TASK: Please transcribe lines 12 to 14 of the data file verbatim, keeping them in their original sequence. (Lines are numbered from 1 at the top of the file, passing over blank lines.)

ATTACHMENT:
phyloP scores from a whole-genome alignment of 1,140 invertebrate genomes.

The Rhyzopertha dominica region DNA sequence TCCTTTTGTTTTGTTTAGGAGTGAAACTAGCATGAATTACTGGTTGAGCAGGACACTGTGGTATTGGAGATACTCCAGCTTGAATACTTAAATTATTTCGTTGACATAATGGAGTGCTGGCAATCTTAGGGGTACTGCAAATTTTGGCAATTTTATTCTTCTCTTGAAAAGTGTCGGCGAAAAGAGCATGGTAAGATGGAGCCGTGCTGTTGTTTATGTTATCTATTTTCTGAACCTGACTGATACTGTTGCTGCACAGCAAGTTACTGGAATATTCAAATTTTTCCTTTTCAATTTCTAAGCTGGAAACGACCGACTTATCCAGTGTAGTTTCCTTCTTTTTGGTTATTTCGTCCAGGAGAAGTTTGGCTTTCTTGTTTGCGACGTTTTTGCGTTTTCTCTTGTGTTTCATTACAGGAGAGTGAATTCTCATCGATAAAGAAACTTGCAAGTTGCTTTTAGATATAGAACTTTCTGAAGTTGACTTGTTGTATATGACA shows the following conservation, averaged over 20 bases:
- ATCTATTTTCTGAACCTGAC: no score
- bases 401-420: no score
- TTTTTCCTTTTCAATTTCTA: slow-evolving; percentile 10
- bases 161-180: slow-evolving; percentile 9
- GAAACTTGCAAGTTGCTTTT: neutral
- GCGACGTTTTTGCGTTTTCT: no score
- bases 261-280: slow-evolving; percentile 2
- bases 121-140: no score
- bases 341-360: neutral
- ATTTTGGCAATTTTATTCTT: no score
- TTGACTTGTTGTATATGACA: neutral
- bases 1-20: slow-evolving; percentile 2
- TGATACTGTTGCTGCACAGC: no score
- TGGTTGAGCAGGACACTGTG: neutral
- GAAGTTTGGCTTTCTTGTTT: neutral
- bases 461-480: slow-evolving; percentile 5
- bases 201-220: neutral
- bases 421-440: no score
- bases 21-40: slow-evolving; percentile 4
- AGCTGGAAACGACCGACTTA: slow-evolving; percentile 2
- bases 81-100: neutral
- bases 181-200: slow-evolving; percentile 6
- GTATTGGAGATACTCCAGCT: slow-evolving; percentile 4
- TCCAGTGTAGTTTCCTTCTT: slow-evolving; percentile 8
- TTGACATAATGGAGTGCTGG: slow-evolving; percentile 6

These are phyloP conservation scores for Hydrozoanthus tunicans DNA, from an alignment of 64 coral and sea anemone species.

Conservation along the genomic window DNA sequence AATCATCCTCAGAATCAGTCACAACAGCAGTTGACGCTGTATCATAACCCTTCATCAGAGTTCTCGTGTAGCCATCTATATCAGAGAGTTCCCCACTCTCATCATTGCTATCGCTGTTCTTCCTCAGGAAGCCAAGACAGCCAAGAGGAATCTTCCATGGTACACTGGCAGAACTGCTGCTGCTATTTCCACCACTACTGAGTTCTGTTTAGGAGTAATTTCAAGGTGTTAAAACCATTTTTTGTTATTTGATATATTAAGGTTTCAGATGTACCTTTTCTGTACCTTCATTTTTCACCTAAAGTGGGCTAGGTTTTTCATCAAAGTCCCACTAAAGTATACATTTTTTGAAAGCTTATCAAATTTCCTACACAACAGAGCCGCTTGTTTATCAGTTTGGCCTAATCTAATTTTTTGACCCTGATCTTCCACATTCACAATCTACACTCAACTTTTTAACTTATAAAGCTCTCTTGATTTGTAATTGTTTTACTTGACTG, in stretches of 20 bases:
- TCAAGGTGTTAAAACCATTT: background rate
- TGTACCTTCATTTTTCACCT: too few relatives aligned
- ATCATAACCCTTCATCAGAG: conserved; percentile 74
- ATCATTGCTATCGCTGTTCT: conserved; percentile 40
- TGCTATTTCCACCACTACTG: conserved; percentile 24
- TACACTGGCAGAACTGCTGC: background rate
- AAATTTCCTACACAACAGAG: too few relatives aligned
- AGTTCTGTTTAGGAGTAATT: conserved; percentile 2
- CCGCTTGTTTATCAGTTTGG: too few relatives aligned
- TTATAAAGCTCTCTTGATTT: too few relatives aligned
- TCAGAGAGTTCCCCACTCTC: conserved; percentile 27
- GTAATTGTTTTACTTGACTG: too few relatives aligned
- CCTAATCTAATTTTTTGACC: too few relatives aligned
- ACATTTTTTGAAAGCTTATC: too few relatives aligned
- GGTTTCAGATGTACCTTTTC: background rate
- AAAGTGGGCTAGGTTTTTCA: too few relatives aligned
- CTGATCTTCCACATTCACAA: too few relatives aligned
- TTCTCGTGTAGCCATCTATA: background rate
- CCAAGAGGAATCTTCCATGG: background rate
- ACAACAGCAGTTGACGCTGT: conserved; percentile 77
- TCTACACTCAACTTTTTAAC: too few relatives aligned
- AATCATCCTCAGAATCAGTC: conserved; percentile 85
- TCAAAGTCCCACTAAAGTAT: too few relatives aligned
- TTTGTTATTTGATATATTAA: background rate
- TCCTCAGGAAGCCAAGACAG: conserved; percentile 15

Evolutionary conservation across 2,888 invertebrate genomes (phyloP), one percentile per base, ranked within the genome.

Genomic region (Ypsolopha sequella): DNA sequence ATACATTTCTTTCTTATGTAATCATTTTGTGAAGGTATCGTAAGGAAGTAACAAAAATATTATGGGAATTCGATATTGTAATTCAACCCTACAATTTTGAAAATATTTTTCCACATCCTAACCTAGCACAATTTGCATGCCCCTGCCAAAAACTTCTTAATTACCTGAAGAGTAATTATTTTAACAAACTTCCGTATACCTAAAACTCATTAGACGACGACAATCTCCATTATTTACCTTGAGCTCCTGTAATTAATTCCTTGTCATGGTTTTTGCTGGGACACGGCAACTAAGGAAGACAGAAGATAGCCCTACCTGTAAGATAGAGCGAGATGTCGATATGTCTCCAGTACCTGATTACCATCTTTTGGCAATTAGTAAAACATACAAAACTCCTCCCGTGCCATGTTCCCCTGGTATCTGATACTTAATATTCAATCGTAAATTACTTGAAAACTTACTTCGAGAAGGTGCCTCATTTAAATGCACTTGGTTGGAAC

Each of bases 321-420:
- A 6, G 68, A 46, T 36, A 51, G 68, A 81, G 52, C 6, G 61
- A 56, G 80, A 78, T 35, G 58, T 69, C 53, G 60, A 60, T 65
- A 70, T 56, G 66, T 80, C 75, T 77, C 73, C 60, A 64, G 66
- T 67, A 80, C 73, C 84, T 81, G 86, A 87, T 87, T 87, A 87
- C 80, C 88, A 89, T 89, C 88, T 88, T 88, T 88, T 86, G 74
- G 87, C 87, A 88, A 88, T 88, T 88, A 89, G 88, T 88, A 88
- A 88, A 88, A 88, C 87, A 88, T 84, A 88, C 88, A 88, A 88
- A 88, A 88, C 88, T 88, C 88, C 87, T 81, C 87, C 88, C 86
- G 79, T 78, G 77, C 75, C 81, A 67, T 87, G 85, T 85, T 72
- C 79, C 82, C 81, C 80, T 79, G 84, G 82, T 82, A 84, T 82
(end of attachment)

- ATTTTGGCAATTTTATTCTT: no score
- TTGACTTGTTGTATATGACA: neutral
- bases 1-20: slow-evolving; percentile 2